Health experts are asking anyone who experiences symptoms to call their health care provider or local health department for advice before seeking care to avoid spreading germs to others. Those who are feeling sick and are unsure of their symptoms can also check the CDC’s interactive guide for advice on appropriate medical care.  

However, if you develop emergency warning signs — pain or pressure in the chest; new disorientation or confusion; pale, gray, or blue-colored skin, lips, or nail beds; difficulty breathing; or an inability to wake or stay awake — get medical attention immediately, health officials warn. 

The CDC also has tips for what to do if you are diagnosed with COVID-19.

How is COVID-19 treated?

Researchers are continuing to study potential treatments for COVID-19, and several promising developments have taken place. Here are some of the treatment options:

Remdesivir: Remdesivir is the first — and so far, only — treatment for COVID-19 to receive approval from the U.S. Food and Drug Administration (FDA). Research shows it can help hospitalized COVID-19 patients recover faster.

Dexamethasone and other corticosteroids: The World Health Organization (WHO) on Sept. 2 issued new guidelines that strongly recommend the use of dexamethasone (along with other inexpensive and common corticosteroids such as hydrocortisone) for the treatment of patients “with severe and critical COVID-19.” Clinical trials found that corticosteroids cut the risk of death in patients hospitalized with the disease.

Bamlanivimab and etesevimab: This therapy, from drug manufacturer Eli Lilly, combines two monoclonal antibody drugs. The combination received an emergency use authorization (EUA) from the FDA on Feb. 9 to treat mild to moderate cases of COVID-19 in patients at high risk of severe disease, including people 65 and older and those with chronic medical conditions. Bamlanivimab alone has also been authorized as a treatment. The drugs are not approved to treat hospitalized patients or those who require oxygen.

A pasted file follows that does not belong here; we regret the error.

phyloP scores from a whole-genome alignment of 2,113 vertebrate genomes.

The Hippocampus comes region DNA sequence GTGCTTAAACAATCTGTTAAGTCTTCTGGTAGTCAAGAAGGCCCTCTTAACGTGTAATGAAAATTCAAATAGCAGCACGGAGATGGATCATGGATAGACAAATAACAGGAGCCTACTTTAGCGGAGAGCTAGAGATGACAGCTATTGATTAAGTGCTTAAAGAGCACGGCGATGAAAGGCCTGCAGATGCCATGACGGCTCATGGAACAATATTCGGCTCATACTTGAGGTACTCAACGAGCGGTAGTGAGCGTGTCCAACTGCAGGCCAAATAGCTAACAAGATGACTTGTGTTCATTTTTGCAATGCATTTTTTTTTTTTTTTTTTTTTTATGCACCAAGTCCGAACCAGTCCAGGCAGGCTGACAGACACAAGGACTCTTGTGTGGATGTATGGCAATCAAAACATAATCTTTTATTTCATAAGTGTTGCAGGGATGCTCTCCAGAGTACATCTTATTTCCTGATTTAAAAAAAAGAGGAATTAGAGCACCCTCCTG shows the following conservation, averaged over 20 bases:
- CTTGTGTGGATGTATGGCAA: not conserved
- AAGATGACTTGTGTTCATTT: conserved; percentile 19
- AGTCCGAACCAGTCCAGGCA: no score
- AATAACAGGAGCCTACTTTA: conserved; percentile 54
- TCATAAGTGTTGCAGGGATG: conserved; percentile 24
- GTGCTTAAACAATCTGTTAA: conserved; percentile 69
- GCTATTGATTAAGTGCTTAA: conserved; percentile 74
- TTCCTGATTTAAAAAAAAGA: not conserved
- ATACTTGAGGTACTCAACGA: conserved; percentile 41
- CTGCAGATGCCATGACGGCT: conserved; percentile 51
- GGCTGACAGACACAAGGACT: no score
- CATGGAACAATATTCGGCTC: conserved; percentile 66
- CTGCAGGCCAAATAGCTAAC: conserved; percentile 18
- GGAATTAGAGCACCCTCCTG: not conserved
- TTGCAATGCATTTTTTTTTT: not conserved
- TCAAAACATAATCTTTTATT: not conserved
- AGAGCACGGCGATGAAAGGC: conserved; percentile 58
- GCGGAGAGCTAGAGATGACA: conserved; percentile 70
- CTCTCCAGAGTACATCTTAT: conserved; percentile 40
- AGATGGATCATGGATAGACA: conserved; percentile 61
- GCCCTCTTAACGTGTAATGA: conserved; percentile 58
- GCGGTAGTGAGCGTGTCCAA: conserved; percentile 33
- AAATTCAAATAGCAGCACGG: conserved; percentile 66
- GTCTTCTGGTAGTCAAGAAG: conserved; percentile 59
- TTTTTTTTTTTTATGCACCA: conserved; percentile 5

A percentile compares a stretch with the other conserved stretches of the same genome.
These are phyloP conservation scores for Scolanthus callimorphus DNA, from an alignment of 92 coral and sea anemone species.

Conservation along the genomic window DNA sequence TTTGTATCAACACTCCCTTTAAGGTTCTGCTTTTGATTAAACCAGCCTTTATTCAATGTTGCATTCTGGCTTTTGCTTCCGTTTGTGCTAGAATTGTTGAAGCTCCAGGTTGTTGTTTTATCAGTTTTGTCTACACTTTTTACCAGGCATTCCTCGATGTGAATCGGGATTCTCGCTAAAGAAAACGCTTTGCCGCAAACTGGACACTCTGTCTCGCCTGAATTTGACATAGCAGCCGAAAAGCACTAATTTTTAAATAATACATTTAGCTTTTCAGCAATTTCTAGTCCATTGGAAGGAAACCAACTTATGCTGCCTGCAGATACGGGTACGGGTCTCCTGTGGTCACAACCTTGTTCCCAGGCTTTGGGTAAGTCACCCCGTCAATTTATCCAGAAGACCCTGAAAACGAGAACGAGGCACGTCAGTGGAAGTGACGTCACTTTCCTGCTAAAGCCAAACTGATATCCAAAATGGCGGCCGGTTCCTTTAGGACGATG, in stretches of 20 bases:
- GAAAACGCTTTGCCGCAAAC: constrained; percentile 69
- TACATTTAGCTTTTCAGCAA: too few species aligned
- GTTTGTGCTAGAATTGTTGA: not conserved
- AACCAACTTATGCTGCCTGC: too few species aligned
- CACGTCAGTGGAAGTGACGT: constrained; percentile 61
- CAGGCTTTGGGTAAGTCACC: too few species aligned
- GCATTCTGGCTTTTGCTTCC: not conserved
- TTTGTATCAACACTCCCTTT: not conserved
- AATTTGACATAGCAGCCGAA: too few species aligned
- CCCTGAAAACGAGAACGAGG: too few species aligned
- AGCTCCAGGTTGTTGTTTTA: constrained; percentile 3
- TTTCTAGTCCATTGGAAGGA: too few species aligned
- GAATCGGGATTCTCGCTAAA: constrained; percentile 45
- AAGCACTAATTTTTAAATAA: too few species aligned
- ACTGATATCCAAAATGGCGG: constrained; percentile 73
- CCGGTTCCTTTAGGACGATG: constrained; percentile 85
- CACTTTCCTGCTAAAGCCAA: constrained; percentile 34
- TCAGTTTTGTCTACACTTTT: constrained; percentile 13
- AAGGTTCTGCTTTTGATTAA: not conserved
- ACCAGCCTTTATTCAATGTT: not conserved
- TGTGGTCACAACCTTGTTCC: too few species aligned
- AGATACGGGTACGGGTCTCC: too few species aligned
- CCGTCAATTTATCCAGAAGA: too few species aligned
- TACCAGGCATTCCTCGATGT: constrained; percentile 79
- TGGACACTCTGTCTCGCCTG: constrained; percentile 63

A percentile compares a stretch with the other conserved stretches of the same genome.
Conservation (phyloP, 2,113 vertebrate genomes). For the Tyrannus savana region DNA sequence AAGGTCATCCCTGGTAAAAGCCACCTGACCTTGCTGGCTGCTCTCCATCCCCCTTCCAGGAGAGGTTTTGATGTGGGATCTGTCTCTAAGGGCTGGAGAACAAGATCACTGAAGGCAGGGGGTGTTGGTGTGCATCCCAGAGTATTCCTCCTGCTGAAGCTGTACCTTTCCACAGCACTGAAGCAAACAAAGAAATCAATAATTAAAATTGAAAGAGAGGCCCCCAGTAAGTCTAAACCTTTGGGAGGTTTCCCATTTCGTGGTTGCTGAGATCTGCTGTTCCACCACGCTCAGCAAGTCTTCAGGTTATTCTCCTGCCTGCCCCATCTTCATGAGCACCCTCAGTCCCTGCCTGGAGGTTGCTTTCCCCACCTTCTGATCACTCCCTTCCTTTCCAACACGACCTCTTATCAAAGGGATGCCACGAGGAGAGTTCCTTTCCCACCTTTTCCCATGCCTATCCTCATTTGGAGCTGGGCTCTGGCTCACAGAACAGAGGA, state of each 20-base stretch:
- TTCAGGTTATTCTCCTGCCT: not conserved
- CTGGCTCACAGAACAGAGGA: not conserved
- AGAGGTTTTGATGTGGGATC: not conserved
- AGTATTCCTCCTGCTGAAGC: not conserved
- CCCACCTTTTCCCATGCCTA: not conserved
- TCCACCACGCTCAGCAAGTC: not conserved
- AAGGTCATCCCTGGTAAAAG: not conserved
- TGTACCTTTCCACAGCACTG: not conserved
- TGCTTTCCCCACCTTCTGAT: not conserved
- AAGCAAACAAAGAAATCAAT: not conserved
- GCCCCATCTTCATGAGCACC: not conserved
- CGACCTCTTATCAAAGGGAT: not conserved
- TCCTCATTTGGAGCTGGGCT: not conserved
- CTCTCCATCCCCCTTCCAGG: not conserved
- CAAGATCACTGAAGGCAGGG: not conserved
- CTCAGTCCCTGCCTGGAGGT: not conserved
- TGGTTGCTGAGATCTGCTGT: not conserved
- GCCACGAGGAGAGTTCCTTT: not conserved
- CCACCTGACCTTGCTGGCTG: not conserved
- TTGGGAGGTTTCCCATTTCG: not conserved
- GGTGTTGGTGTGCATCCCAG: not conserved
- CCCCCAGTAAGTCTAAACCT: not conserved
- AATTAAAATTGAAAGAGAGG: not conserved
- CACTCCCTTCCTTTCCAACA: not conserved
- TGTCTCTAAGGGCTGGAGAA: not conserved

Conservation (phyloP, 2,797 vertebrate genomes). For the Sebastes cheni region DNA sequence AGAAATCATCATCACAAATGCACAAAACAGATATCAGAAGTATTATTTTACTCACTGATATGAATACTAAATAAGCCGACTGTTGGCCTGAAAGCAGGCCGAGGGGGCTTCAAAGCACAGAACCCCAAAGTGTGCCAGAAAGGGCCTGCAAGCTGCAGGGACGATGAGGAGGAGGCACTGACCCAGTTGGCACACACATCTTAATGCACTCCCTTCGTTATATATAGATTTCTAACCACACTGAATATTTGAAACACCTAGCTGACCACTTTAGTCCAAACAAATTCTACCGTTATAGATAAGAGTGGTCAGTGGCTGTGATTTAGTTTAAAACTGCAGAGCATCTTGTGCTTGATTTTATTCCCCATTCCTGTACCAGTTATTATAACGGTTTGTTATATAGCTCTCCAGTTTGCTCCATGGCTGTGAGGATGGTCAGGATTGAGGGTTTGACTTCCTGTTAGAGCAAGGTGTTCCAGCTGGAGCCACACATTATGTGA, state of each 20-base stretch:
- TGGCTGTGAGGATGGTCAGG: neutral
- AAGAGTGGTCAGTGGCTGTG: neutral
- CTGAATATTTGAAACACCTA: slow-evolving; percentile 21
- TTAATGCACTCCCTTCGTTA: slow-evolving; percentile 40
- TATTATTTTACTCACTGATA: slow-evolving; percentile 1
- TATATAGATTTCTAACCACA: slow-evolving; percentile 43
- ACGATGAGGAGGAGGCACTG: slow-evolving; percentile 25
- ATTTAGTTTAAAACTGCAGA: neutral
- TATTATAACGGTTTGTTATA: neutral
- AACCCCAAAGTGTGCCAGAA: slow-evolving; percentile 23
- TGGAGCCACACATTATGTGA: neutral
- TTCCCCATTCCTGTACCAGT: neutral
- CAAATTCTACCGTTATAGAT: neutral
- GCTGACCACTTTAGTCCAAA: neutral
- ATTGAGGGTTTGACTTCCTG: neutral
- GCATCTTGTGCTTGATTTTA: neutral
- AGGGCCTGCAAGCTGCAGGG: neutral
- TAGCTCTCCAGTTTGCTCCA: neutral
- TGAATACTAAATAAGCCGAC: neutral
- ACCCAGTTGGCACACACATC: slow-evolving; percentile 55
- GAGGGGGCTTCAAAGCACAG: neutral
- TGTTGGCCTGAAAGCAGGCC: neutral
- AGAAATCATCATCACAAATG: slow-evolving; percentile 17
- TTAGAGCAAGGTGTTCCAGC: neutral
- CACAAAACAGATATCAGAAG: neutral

Casirivimab and imdevimab: Another antibody treatment, Regeneron's COVID-19 monoclonal antibody cocktail received an EUA on Nov. 21 for the treatment of mild to moderate COVID-19 in non-hospitalized patients who are at high risk of progressing to more severe illness, including people 65 and older and those with chronic medical conditions.

Convalescent plasma: Blood plasma donated by individuals who have recovered from coronavirus infection contains antibodies that may speed recovery when administered to patients hospitalized with COVID-19. The FDA granted an EUA for convalescent plasma on Aug. 23. A study published Jan. 6 in the New England Journal of Medicine found that giving plasma infusions to patients 65 and older experiencing mild COVID-19 symptoms within a few days of symptom onset significantly reduced the need for oxygen support.

What should I know about the vaccines?

The FDA has issued emergency use authorizations (EUAs) for three vaccines: from Pfizer-BioNTech, Moderna and Johnson & Johnson.

All three vaccines are safe and effective at preventing severe disease, studies show, and adverse reactions have been extremely rare.

The Moderna and Pfizer-BioNTech vaccines call for two doses, spaced 21 days (Pfizer) or 28 days (Moderna) apart. However, if that is not feasible, the CDC has said the doses may be spaced up to six weeks apart.

The Johnson & Johnson vaccine requires only one shot.

You may experience temporary side effects after getting the vaccine, such as soreness in the arm, headache, fatigue, muscle and joint pain, nausea, fever or chills. They are a sign that the vaccine is working.

You are considered fully vaccinated two weeks after getting the Johnson & Johnson vaccine or after your second dose of the two-dose vaccines.

High-risk populations — health care workers, residents in long-term care facilities, adults 65 and older and people with medical conditions that put them at increased risk for severe illness from COVID-19 — were among the first groups eligible for vaccination. All American adults will be eligible for a vaccine beginning April 19.

Two other vaccines are in phase 3 clinical trials in the U.S. A phase 3 clinical trial is when researchers study the safety and effectiveness of the vaccine candidates against a placebo in a large population.